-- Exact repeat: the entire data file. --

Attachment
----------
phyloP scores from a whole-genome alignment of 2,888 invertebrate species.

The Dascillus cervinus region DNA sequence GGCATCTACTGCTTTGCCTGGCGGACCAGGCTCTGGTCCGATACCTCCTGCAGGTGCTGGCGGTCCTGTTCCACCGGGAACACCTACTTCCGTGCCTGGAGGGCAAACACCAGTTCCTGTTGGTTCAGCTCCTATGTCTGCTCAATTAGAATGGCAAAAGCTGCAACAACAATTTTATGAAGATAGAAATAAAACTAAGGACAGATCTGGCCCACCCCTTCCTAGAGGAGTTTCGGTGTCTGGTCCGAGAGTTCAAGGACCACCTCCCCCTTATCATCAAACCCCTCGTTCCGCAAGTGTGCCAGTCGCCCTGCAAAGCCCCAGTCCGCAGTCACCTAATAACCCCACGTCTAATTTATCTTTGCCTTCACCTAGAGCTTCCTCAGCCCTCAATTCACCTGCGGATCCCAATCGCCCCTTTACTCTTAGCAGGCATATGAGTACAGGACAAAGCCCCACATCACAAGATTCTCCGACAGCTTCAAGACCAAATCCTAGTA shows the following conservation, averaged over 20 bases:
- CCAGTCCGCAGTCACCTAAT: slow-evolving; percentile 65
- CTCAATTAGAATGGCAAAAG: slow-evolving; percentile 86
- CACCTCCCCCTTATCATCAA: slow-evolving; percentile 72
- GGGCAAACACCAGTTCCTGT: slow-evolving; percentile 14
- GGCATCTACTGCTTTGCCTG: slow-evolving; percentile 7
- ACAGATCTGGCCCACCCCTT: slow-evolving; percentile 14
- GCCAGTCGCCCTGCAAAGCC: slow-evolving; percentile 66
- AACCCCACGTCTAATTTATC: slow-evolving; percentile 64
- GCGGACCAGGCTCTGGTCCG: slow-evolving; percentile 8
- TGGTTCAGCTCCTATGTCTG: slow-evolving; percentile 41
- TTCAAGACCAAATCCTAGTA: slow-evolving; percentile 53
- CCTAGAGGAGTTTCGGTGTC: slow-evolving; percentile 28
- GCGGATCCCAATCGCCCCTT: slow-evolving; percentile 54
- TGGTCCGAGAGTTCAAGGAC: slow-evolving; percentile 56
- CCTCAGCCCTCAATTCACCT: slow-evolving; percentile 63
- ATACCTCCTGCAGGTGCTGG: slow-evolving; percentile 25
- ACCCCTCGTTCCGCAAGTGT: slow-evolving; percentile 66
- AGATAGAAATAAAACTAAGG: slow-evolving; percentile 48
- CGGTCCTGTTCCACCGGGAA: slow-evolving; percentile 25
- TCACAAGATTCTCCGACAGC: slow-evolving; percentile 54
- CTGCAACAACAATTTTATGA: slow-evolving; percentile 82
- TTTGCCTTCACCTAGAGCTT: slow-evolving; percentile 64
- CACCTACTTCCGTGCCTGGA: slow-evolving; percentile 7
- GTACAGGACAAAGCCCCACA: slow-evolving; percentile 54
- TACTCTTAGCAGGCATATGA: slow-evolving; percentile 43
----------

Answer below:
phyloP scores from a whole-genome alignment of 2,888 invertebrate species.

The Dascillus cervinus region DNA sequence GGCATCTACTGCTTTGCCTGGCGGACCAGGCTCTGGTCCGATACCTCCTGCAGGTGCTGGCGGTCCTGTTCCACCGGGAACACCTACTTCCGTGCCTGGAGGGCAAACACCAGTTCCTGTTGGTTCAGCTCCTATGTCTGCTCAATTAGAATGGCAAAAGCTGCAACAACAATTTTATGAAGATAGAAATAAAACTAAGGACAGATCTGGCCCACCCCTTCCTAGAGGAGTTTCGGTGTCTGGTCCGAGAGTTCAAGGACCACCTCCCCCTTATCATCAAACCCCTCGTTCCGCAAGTGTGCCAGTCGCCCTGCAAAGCCCCAGTCCGCAGTCACCTAATAACCCCACGTCTAATTTATCTTTGCCTTCACCTAGAGCTTCCTCAGCCCTCAATTCACCTGCGGATCCCAATCGCCCCTTTACTCTTAGCAGGCATATGAGTACAGGACAAAGCCCCACATCACAAGATTCTCCGACAGCTTCAAGACCAAATCCTAGTA shows the following conservation, averaged over 20 bases:
- CCAGTCCGCAGTCACCTAAT: slow-evolving; percentile 65
- CTCAATTAGAATGGCAAAAG: slow-evolving; percentile 86
- CACCTCCCCCTTATCATCAA: slow-evolving; percentile 72
- GGGCAAACACCAGTTCCTGT: slow-evolving; percentile 14
- GGCATCTACTGCTTTGCCTG: slow-evolving; percentile 7
- ACAGATCTGGCCCACCCCTT: slow-evolving; percentile 14
- GCCAGTCGCCCTGCAAAGCC: slow-evolving; percentile 66
- AACCCCACGTCTAATTTATC: slow-evolving; percentile 64
- GCGGACCAGGCTCTGGTCCG: slow-evolving; percentile 8
- TGGTTCAGCTCCTATGTCTG: slow-evolving; percentile 41
- TTCAAGACCAAATCCTAGTA: slow-evolving; percentile 53
- CCTAGAGGAGTTTCGGTGTC: slow-evolving; percentile 28
- GCGGATCCCAATCGCCCCTT: slow-evolving; percentile 54
- TGGTCCGAGAGTTCAAGGAC: slow-evolving; percentile 56
- CCTCAGCCCTCAATTCACCT: slow-evolving; percentile 63
- ATACCTCCTGCAGGTGCTGG: slow-evolving; percentile 25
- ACCCCTCGTTCCGCAAGTGT: slow-evolving; percentile 66
- AGATAGAAATAAAACTAAGG: slow-evolving; percentile 48
- CGGTCCTGTTCCACCGGGAA: slow-evolving; percentile 25
- TCACAAGATTCTCCGACAGC: slow-evolving; percentile 54
- CTGCAACAACAATTTTATGA: slow-evolving; percentile 82
- TTTGCCTTCACCTAGAGCTT: slow-evolving; percentile 64
- CACCTACTTCCGTGCCTGGA: slow-evolving; percentile 7
- GTACAGGACAAAGCCCCACA: slow-evolving; percentile 54
- TACTCTTAGCAGGCATATGA: slow-evolving; percentile 43